Two, by forcing a books categorization and explicitly assigning a reading difficulty to it, it allows me to be more selective in what “harder” books I read. If I pick up an informational or fiction book, the cost (measured in difficulty in reading and time spent on it (not time explicitly reading it but from the time one started a book to the day they finished it)) is much lower. The cost, however, for a harder book is much more. It takes much longer to get through and is in the background of my kindle constantly telling me to read it. Thus, it follows, that one should do extra due diligence on a more difficult book before starting it.
Lastly, while outcomes could be similar, the ease of reading may not be. For example, I tried reading / finishing No Ordinary Time by Goodwin the same author of Team of Rivals (a book I loved). I only made it through 250 pages and that took me a few months. Recently, I read Napoleon by Andrew Roberts (800 some pages) and was able to finish it in two weeks. Since I didn’t finish No Ordinary Time I can’t definitively say the outcomes are similar, but from what I did read I felt I received the same value, if not more, from Napoleon over No Ordinary Time. Eventually, you build up a baseline of how much value a book should bring relative to its difficulty. When that difficulty exceeds the value, don’t be afraid to put it down. By languishing through No Ordinary Time, I not only felt guilty when I wasn’t reading it (eschewing it for easier books), but I also wouldn’t read much at all. Recognize that that guilt and not reading is irrational, and stop reading it entirely. (Of course, these “costs” are my own experiences. If those costs don’t manifest in your reading habits, then my advice is moot.)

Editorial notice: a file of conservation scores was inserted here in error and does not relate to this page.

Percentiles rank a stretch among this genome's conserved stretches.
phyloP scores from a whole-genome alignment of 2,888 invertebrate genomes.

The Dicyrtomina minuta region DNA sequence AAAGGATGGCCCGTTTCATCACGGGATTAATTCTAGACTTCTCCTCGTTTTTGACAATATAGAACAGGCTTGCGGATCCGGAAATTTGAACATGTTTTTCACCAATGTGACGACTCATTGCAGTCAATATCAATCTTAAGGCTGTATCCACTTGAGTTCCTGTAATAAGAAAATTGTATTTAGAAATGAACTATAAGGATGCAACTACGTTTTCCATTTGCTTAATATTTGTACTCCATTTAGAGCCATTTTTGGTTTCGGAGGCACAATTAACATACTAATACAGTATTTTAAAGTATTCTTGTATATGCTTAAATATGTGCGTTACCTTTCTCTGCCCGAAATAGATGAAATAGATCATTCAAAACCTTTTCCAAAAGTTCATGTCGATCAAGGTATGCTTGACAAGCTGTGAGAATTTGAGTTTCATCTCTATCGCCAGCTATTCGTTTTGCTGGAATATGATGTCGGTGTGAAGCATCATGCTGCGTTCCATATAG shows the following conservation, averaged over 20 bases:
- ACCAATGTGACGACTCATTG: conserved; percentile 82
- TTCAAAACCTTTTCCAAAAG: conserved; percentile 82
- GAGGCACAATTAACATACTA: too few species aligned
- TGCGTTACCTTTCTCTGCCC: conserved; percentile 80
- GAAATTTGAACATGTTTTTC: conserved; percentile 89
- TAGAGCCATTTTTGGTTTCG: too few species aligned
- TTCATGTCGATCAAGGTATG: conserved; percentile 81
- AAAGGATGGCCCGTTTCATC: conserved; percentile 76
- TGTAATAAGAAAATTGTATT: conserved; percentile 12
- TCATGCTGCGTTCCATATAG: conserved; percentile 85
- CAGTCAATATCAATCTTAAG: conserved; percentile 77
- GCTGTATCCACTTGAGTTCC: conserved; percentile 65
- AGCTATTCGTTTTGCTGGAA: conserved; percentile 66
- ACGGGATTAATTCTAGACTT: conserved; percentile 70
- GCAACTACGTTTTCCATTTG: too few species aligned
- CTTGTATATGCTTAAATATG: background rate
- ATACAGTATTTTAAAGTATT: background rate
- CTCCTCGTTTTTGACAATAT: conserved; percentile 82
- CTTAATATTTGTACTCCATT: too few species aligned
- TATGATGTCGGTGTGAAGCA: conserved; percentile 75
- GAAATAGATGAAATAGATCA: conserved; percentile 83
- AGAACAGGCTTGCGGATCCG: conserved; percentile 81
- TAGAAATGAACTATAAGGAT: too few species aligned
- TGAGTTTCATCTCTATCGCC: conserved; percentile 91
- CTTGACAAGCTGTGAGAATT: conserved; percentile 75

Thematic Reading – A function of curiosity:
I find that I read thematically due to my curiosity on a subject matter. (I won’t belabor the value of reading multiple sources with different viewpoints on a subject matter – that is a fairly well-established default position.) When you are hyper-curious about something leverage that. In the same way creatives cultivate and exploit their “muse”, cultivate and exploit your curiosity to dive into a subject. For once curiosity wanes, I find it more (it isn’t like the difficulty melts away, unfortunately, but it is less) difficult to get through the harder books.
The Copernican Principle:
To quote Algorithms to Live By (page 135) (Gott was trying to determine how long the Berlin wall would last):
“He made the assumption that the moment when he encountered the Berlin Wall wasn’t special—that it was equally likely to be any moment in the wall’s total lifetime. And if any moment was equally likely, then on average his arrival should have come precisely at the halfway point (since it was 50% likely to fall before halfway and 50% likely to fall after). More generally, unless we know better [emphasis mine] we can expect to have shown up precisely halfway into the duration of any given phenomenon. And if we assume that we’re arriving precisely halfway into something’s duration, the best guess we can make for how long it will last into the future becomes obvious: exactly as long as it’s lasted already. Gott saw the Berlin Wall eight years after it was built, so his best guess was that it would stand for eight years more. (It ended up being twenty.) This straightforward reasoning, which Gott named the Copernican Principle, results in a simple algorithm that can be used to make predictions about all sorts of topics.”